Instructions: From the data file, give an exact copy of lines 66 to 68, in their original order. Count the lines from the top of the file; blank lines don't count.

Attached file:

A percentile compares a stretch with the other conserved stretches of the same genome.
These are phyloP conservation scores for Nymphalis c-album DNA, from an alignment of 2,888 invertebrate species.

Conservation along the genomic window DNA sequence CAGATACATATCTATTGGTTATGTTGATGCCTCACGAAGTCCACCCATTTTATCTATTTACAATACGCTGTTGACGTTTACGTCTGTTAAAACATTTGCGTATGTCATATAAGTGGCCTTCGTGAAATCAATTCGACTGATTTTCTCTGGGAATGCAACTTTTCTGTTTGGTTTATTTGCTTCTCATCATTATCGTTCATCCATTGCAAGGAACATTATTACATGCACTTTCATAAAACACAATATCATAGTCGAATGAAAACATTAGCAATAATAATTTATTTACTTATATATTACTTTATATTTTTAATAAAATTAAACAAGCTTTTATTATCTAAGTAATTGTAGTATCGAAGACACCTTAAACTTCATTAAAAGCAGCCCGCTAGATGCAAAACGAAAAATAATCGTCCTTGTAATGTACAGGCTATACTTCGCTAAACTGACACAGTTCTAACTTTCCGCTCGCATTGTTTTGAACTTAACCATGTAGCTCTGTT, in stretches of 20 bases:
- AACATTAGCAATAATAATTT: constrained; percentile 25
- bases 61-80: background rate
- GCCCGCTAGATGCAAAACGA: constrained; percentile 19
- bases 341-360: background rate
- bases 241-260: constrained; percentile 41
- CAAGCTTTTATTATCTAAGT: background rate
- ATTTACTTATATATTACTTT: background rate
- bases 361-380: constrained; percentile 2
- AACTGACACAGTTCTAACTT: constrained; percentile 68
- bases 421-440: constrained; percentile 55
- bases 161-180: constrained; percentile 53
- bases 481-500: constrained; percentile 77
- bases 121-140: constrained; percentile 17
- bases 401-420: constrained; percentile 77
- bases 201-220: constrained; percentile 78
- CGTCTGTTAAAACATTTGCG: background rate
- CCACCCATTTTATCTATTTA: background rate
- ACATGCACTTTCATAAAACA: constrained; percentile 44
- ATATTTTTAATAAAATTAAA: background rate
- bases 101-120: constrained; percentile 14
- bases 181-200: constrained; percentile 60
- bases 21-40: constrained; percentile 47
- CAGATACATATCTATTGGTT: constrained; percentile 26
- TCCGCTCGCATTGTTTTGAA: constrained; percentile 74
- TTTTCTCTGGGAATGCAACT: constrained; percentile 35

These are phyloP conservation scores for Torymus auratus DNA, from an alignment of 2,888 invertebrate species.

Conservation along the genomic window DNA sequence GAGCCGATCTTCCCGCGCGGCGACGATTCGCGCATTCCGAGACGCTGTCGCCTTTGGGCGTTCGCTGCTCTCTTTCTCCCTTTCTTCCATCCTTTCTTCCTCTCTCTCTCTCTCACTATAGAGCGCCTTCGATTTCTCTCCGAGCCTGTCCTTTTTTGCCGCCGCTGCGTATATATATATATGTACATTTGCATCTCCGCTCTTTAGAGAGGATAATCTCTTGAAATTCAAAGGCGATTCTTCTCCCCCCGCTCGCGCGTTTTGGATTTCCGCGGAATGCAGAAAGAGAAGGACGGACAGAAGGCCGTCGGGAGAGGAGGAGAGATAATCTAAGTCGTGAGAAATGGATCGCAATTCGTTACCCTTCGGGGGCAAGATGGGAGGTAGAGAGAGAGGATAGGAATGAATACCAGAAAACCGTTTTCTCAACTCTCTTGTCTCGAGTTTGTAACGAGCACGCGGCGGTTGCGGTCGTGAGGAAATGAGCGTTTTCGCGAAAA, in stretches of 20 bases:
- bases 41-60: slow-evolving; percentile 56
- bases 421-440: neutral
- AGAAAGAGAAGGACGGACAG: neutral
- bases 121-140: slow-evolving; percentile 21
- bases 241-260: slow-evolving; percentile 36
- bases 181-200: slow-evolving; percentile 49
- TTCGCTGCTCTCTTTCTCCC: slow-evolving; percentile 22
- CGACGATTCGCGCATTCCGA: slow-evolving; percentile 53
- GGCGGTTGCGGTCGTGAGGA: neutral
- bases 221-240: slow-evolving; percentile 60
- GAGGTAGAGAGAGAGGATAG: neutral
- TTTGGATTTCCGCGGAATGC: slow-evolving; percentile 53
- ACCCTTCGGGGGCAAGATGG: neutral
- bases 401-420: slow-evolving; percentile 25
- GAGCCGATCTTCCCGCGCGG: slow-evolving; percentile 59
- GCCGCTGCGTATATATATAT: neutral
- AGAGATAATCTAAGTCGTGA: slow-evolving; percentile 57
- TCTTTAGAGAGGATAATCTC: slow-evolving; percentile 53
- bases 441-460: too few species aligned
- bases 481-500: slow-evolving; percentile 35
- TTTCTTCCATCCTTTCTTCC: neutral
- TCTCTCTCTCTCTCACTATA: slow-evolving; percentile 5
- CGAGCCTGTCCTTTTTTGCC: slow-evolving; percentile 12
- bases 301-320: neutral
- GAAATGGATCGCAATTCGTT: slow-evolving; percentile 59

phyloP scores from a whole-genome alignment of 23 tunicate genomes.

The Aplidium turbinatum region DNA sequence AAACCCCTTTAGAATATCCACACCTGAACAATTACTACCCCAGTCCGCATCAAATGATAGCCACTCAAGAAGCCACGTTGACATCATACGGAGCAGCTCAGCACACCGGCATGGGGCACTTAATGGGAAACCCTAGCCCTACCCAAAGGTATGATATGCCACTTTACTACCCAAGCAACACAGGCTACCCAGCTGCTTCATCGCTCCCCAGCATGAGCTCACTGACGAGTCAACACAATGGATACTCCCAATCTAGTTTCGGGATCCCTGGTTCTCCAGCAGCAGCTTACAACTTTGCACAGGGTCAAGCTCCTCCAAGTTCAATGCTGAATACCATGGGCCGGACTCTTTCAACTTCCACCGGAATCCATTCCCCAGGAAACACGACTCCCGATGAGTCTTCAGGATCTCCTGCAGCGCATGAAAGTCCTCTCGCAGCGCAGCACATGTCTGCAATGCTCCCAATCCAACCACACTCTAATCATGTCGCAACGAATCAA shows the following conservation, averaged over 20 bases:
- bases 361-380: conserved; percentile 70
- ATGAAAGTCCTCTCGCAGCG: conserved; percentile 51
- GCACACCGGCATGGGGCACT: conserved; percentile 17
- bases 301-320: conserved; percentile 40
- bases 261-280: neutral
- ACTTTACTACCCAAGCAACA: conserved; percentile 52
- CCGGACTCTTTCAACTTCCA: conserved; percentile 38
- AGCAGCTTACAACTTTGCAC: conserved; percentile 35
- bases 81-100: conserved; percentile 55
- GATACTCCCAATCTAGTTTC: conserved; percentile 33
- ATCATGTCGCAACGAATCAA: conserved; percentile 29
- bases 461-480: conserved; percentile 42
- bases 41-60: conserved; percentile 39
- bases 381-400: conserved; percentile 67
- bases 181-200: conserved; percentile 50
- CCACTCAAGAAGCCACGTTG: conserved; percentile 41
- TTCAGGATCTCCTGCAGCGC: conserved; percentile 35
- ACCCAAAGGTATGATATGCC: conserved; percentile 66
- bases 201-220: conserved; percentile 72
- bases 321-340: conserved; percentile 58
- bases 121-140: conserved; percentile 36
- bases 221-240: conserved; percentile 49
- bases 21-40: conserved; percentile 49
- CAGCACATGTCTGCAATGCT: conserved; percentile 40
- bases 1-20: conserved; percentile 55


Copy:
- bases 81-100: conserved; percentile 55
- GATACTCCCAATCTAGTTTC: conserved; percentile 33
- ATCATGTCGCAACGAATCAA: conserved; percentile 29